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Sunday, December 16, 2018

Is Obamacare "unconstitutional?"

Texas Federal District Court judge Reed O'Connor thinks so [55 pg pdf].
The United States healthcare system touches millions of lives in a daily and deeply personal way. Health-insurance policy is therefore a politically charged affair—inflaming emotions and testing civility. But Article III courts, the Supreme Court has confirmed, are not tasked with, nor are they suited to, policymaking. Instead, courts resolve discrete cases and controversies. And sometimes, a court must determine whether the Constitution grants Congress the power it asserts and what results if it does not. If a party shows that a policymaker exceeded the authority granted it by the Constitution, the fruit of that unauthorized action cannot stand. 

Here, the Plaintiffs allege that, following passage of the Tax Cuts and Jobs Act of 2017 (TCJA), the Individual Mandate in the Patient Protection and Affordable Care Act (ACA) is unconstitutional. They say it is no longer fairly readable as an exercise of Congress’s Tax Power and continues to be unsustainable under the Interstate Commerce Clause. They further urge that, if they are correct, the balance of the ACA is untenable as inseverable from the Invalid Mandate.

Resolution of these claims rests at the intersection of the ACA, the Supreme Court’s decision in NFIB, and the TCJA. In NFIB, the Supreme Court held the Individual Mandate was unconstitutional under the Interstate Commerce Clause but could fairly be read as an exercise of Congress’s Tax Power because it triggered a tax. The TCJA eliminated that tax. The Supreme Court’s reasoning in NFIB—buttressed by other binding precedent and plain text—thus compels the conclusion that the Individual Mandate may no longer be upheld under the Tax Power. And because the Individual Mandate continues to mandate the purchase of health insurance, it remains unsustainable under the Interstate Commerce Clause—as the Supreme Court already held.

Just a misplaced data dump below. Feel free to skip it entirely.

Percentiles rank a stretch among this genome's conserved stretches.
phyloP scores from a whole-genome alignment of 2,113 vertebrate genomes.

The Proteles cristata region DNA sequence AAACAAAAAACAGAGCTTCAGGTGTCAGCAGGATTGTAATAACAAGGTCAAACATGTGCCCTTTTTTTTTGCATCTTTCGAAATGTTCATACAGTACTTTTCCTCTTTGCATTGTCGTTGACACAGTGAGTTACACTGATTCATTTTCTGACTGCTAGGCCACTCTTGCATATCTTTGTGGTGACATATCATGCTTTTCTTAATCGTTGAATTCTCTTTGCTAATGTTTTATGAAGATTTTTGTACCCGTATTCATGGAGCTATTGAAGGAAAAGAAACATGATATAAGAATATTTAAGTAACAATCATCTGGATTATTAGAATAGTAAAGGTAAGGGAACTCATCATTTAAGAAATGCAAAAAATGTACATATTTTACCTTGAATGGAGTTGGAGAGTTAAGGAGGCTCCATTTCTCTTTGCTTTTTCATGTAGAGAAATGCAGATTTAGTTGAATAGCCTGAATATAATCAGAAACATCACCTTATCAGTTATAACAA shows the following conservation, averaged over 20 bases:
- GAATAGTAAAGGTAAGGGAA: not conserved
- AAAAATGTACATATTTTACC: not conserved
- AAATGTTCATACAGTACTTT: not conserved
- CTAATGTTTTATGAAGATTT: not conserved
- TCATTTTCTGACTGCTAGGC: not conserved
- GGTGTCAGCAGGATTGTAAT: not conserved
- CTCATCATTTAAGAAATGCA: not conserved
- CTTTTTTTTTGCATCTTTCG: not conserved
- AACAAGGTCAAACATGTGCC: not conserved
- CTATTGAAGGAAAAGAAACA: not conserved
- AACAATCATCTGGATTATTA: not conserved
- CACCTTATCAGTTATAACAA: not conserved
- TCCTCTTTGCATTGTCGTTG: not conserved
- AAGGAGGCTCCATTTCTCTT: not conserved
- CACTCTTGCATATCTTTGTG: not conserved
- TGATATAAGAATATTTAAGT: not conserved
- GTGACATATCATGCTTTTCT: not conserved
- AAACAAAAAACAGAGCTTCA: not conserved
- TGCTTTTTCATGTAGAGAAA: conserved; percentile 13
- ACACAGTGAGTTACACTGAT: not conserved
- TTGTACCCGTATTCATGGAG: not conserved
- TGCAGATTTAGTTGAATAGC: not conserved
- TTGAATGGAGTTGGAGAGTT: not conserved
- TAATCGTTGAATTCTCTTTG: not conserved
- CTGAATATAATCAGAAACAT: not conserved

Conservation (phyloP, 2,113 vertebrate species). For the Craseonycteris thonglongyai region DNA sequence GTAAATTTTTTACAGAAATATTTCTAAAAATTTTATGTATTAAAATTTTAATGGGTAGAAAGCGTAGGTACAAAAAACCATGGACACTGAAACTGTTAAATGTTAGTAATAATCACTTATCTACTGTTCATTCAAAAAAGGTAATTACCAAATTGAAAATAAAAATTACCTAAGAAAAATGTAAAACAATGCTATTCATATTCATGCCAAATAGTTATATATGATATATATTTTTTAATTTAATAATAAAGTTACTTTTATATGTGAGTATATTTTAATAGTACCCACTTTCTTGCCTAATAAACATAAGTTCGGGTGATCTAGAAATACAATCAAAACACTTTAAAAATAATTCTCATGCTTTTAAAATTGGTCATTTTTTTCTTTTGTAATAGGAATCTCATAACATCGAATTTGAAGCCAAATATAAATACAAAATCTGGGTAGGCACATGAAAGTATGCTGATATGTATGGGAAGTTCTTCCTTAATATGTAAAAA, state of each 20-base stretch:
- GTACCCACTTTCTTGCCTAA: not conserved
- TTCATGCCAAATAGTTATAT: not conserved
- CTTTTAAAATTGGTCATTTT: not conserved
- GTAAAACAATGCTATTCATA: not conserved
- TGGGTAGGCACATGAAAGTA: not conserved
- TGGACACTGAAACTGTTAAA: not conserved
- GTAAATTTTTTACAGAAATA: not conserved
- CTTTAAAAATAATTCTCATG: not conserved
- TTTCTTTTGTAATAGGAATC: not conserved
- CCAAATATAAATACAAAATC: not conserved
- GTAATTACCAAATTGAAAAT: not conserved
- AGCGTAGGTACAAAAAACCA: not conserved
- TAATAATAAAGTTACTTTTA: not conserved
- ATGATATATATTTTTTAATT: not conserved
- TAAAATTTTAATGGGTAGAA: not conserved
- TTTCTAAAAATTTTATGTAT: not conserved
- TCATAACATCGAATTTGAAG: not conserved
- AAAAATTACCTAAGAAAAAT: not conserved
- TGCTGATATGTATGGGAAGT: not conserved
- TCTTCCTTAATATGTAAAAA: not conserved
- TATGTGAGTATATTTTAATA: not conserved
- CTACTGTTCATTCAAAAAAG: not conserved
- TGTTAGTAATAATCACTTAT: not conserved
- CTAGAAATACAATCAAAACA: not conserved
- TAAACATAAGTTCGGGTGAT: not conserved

Finally, Congress stated many times unequivocally—through enacted text signed by the President—that the Individual Mandate is “essential” to the ACA. And this essentiality, the ACA’s text makes clear, means the mandate must work “together with the other provisions” for the Act to function as intended. All nine Justices to review the ACA acknowledged this text and Congress’s manifest intent to establish the Individual Mandate as the ACA’s “essential” provision. The current and previous Administrations have recognized that, too. Because rewriting the ACA without its “essential” feature is beyond the power of an Article III court, the Court thus adheres to Congress’s textually expressed intent and binding Supreme Court precedent to find the Individual Mandate is inseverable from the ACA’s remaining provisions…

Recall my prior musings "Obamacare is a Great Mess."

See also "Vote like your health care coverage depends on it, because it does." Lots of links there to my various postings on health coverage policy.

You can also plumb the PDF mind-numbing entirety of the PPACA ("Obamacare") here. You can search and note that the law lacks a legislative staple "severability" clause. A major Oopsie**. You can also search "the Secretary" and find 909 hits, almost all of them going to regulatory discretion accorded the HHS Secretary. File under "be careful what you ask for" in light of change of administrations.
** Or, was it "a feature, not a bug" -- tactically intentional? i.e., to prevent a potential judicial "death by a thousand cuts?"
UPDATE: see "The Texans Challenging Obamacare Have No Standing."

O'Connor's decision is certainly bound for appellate and likely subsequent SCOTUS review.

I may have to re-write my Obamacare song.


"Although the United States does not, more than 130 countries recognize a constitutional right to health care. That’s true across many different health-care systems, some nationalized and some mixed public-private systems."

My grad school analytical paper on the JAMA PNHP Single Payer proposal is now 24 years old [pdf].


University of Google Medical School?" Unaccredited. "Fake news threatens our democracy. Fake medical news threatens our lives."


From the Amazon blurb:
Unaffordable covers, in a conversational style punctuated by apt examples, topics ranging from health insurance, pharmaceutical pricing, and physician training to health maintenance organizations and hospital networks. Along the way, Engel introduces approaches that other nations have taken in organizing and paying for healthcare and offers insights on ethical quandaries around end-of-life decisions, neonatal care, life-sustaining treatments, and the limits of our ability to define death. While describing the political origins of many of the federal and state laws that govern our healthcare system today, he never loses sight of the impact that healthcare delivery has on our wallets and on the balance sheets of hospitals, doctors' offices, government agencies, and private companies.
Stay tuned.

More to come...

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